March 8, 2015 at 10:52 pm #35906
I have a OSPi plus with zone extension board. All working awesomely. Thanks, Ray, Dan and Samer.
I have an Irritrol wireless rain senor. It offers normally open (NO) and normally closed (NC) triggering. The reciever has no problems communicating with the sensor. However, it doesn’t matter if I choose NO or NC and adjust the sensor type in the software accordingly, I cannot get any rain events to be sensed.
I have tried trouble shooting by setting the rain sensor software to NC and disconnecting the rain sensor plug, I would have thought that this open circuit would trigger a rain event as the software is expecting a NC feedback loop.
I am not brave enough to change the software to NO and jump the sensor pins as I don’t want to destroy anything.
I don’t have access to a multimeter and am hoping someone has an idea to assist me in trouble shooting this scenario.
Thanks.March 8, 2015 at 11:23 pm #35907
The easiest way to test is to connect a wire between the two ports on the rain sensor terminal block, and by plugging it in or out you can simulate closing or opening the rain sensor. You don’t need to worry about jump the rain sensor pins — that’s exactly how a typical rain sensor works — it’s basically a rain activated switch.March 8, 2015 at 11:54 pm #35910
Thanks for your super prompt response.
Have manually tested in NC and now NO configurations and can’t get the software to sense any rain.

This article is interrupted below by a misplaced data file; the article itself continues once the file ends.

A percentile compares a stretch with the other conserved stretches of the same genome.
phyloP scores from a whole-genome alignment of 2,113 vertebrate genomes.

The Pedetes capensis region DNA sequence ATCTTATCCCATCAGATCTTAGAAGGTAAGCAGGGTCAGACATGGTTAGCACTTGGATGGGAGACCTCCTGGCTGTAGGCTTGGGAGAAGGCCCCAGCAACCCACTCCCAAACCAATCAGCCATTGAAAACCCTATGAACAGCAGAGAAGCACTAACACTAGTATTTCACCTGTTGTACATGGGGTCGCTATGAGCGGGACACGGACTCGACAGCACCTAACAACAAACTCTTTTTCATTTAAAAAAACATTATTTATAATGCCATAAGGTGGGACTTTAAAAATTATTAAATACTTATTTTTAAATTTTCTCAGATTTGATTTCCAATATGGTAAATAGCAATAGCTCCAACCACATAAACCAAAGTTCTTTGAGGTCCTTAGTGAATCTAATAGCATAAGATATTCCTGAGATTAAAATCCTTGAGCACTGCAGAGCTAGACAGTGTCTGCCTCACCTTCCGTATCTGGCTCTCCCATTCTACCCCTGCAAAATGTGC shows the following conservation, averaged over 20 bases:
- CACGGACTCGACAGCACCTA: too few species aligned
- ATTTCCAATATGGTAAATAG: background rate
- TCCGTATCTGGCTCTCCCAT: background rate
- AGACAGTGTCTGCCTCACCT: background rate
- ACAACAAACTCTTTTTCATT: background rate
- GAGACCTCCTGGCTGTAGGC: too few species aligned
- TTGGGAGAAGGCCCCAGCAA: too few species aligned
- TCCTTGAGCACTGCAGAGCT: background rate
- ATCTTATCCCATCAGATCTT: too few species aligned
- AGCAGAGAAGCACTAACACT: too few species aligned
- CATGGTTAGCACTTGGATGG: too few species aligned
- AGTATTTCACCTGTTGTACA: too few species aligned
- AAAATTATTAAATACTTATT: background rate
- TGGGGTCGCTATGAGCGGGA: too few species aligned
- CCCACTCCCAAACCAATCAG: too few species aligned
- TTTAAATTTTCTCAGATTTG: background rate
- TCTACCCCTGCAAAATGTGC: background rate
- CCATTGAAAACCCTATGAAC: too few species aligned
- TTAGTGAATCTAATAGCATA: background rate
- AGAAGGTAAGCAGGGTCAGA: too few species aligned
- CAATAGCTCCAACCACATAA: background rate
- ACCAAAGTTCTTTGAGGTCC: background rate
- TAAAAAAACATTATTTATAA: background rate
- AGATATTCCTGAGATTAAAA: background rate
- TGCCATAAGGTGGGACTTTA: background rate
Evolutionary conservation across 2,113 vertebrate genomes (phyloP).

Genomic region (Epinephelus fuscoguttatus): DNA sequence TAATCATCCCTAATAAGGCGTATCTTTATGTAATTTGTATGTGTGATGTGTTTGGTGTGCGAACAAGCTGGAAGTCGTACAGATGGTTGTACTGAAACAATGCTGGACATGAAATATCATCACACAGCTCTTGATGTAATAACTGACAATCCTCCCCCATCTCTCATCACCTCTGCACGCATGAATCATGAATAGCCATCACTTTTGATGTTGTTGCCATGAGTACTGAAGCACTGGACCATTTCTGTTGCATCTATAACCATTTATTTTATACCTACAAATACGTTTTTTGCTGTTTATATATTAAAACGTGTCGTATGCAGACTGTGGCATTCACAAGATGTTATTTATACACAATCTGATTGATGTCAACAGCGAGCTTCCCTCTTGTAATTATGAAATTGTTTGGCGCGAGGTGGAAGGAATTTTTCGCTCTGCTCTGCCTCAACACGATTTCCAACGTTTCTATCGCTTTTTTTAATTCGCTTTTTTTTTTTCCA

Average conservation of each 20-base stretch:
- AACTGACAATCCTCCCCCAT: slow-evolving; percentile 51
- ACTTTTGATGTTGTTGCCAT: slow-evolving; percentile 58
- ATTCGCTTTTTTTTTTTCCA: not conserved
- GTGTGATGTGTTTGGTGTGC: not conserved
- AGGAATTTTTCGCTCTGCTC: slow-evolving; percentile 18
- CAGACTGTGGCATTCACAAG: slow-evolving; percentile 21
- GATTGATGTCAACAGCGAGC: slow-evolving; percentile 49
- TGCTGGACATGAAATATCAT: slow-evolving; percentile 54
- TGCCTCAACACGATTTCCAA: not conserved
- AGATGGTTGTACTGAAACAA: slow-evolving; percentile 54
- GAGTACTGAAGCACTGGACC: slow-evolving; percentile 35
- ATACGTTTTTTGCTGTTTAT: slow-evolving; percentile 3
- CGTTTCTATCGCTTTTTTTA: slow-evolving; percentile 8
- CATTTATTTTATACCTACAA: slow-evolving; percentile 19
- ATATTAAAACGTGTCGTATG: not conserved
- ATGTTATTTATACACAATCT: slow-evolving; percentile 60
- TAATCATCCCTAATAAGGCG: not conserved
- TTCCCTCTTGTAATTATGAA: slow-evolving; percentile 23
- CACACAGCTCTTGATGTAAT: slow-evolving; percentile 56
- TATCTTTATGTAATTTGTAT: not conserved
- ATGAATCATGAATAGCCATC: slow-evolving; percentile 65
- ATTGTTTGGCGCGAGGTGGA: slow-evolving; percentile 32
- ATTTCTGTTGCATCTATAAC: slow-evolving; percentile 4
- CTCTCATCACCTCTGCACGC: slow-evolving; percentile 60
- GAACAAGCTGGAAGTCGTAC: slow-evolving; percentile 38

Hmm.March 8, 2015 at 11:56 pm #35912
Which firmware are you running? Did you try the unified OpenSprinkler firmware?
https://opensprinkler.com/forums/topic/announcing-opensprinkler-unified-firmware-2-1-3-for-avrrpibbblinux/March 9, 2015 at 12:01 am #35913
I am running OpenSprinkler Pi version: 2.2.30 (2015-02-21).
Guess I am going to have to try the unified OpenSprinkler firmware.
Going to be some time before I report back as need to research how to have dual softwares on a single micro SD.March 9, 2015 at 1:23 am #35918
Everything A OK on OpenSprinkler firmware 2.1.3.
NO/NC work exactly as expected.
Thanks Ray for the super support.
As a Post Script:
I would like add that Dan’s project seemed so much easier to get online reliably. I understand that this is an enthusiasts’ project and it takes a good understanding of the underlying technologies. I thought I had a basic understanding, however, I have found that the OpenSprinkler firmware much more difficult to work with.
I recoginise that these issues are down to my lack of skill and or knowledge but even Mr Google makes it easier to find working solutions with Dan’s software. This is not a criticism of OpenSprinkler as I understand that so much time has gone into development. Really wish that softwares had very different names as would make research so much easier.
The beauty of Dan’s system to me was the ease of network configuration and running automatically at boot. These things have been so much more difficult with OpenSprinkler.
OSPi dead simple to set up and make bulletproof (wifi and restarting software automatically at power failure), OpenSprinkler works with sensor. Probably PICNIC or PEBCAK but just my experience.March 9, 2015 at 8:14 pm #35930